Creative Voices: 1991 - Rebecca Belmore Gave the Voiceless a Megaphone
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Anishinaabe artist Rebecca Belmore wanted to make art that would spark conversation between Indigenous people and the Canadian government — and she wanted to make something that would help people speak for themselves.
At Banff Centre in 1991, she sketched plans for a giant megaphone to serve as mouthpiece. But instead of directing it to the government, Belmore wanted to use the sculpture to speak to the land.
Ayum-ee-aawach Oomama-mowan: Speaking to Their Mother is six feet wide, seven feet long and made of all organic materials. The conical shape further amplifies the megaphone that is sometimes inserted into its mouth.
Before Belmore first spoke into the megaphone, the sculpture was carried through the woods and assembled in a meadow near Johnson Lake in the Bow Valley. Her words echoed through the mountains and, she hoped, reached Mother Earth.
The piece was a response to the Oka Crisis of 1990 — a protest against a proposed golf course on Mohawk territory in Quebec. But after its 1991 debut at the Between Views and Points of View exhibition at our Walter Phillips Gallery, it was used to address the land at political demonstrations from coast to coast.
“I was particularly interested in locating the Aboriginal voice on the land. Asking people to address the land directly was an attempt to hear political protest as poetic action,” Belmore told Banff Centre’s Inspired report in 2008.
The wood and animal hide components came apart to make it easier to transport. Indeed, Belmore developed a personal relationship with the work, when she toured it across Canada, often sleeping beside it in her van.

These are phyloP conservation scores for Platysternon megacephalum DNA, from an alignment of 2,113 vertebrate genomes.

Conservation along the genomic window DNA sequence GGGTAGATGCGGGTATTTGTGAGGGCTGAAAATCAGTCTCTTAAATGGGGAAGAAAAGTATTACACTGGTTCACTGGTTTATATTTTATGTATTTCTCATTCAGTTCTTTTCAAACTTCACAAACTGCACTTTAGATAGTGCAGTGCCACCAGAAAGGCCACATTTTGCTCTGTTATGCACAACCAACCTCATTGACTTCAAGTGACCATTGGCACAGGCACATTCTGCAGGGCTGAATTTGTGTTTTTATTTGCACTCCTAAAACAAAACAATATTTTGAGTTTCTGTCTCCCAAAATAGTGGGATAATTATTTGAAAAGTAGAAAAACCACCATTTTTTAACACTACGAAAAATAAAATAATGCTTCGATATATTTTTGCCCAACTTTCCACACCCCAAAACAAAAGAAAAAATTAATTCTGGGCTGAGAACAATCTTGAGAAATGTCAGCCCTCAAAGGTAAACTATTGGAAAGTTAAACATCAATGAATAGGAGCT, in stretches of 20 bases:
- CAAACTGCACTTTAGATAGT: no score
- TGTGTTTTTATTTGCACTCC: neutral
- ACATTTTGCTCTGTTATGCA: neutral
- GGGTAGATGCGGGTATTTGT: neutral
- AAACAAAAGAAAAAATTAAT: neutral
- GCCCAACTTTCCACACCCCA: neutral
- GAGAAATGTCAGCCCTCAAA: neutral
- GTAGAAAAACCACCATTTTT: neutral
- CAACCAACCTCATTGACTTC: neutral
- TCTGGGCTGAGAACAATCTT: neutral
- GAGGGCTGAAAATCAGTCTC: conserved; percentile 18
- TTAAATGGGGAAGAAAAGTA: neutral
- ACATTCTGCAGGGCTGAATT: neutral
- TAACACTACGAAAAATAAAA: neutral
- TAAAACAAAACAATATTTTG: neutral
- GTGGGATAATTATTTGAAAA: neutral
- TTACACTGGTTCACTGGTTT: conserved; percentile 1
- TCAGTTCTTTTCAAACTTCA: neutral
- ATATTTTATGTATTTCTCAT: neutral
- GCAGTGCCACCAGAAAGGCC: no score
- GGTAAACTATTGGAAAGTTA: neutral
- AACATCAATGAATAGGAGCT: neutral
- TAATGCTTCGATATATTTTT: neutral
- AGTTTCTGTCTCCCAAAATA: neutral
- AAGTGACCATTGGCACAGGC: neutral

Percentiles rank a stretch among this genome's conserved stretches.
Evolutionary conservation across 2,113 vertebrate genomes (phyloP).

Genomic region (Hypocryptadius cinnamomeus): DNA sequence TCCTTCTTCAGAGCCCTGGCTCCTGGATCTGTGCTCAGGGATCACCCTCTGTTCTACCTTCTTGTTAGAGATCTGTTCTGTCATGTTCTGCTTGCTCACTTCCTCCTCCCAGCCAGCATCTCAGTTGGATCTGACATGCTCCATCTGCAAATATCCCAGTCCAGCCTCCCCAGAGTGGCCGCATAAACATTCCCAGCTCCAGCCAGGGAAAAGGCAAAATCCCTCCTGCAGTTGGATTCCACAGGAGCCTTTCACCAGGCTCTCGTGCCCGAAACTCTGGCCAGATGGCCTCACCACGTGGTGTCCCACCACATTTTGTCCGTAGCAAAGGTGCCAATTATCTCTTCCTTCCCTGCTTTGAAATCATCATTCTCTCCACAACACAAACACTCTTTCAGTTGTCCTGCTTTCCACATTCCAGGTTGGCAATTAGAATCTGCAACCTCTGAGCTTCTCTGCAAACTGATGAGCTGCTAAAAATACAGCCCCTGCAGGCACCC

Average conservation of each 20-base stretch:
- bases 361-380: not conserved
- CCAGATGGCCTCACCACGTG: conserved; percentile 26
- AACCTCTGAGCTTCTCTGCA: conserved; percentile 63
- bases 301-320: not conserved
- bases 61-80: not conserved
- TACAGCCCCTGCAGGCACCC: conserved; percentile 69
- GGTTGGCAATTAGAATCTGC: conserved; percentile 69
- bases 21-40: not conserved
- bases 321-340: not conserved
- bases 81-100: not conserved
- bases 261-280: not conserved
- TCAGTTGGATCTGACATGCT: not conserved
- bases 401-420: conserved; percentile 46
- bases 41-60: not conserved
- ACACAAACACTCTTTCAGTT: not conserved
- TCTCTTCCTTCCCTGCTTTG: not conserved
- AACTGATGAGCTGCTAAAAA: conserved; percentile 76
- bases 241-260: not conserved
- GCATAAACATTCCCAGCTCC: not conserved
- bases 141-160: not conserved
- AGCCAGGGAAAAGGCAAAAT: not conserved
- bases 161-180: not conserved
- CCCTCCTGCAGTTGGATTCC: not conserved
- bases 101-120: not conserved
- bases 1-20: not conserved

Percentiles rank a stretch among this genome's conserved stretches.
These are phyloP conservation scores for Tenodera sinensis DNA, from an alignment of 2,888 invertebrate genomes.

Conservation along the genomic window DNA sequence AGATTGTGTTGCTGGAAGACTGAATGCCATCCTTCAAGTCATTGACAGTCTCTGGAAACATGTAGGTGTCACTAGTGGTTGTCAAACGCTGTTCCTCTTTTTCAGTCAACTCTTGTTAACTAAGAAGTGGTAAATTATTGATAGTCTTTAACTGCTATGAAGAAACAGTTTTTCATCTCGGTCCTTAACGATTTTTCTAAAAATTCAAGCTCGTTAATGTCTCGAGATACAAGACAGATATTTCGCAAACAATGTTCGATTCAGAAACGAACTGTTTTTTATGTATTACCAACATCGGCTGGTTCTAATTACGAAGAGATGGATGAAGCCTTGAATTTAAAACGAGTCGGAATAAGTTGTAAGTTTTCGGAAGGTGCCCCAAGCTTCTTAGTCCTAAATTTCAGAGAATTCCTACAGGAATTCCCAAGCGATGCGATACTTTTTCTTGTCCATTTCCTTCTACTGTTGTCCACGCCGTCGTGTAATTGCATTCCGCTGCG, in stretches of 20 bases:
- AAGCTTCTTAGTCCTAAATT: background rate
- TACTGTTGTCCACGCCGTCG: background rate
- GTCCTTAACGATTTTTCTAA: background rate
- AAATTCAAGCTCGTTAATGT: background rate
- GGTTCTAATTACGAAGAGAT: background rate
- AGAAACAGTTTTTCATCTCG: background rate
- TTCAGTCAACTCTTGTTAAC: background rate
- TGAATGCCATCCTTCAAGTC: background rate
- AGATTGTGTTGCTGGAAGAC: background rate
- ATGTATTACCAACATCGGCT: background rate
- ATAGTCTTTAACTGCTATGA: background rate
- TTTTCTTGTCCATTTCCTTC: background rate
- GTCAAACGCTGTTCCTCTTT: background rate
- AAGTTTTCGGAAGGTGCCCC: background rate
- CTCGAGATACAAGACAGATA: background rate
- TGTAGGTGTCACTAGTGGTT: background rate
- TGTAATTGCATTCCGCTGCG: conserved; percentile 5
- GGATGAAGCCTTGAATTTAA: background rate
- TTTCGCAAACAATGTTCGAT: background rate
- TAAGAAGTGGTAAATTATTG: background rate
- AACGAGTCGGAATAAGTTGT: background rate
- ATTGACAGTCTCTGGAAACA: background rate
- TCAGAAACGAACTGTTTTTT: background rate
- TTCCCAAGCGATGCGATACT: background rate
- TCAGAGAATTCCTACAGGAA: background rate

Stopping at reserves and significant sites, Belmore encouraged the local community to address the land through her megaphone in their own language. The piece is well travelled, having spoken to a clear-cut forest, Indigenous land claims, and even making it as far as Parliament Hill.
As an artist, Belmore became internationally recognized. She was the first Indigenous woman to represent Canada at the Venice Biennale in 2005, won the 2013 Governor General’s Award for visual art, and has exhibited at many national and international venues.
In 2007 the piece, along with audio and visual documentary of its travels, was purchased for Banff Centre’s permanent collection. The sculpture now sits in an alcove of the Kinnear Centre on our campus.
“Banff is naturally the best place for this artwork to reside,” said Belmore. “I hope that by leaving it in the care of the collection that it will continue to have a life of its own.”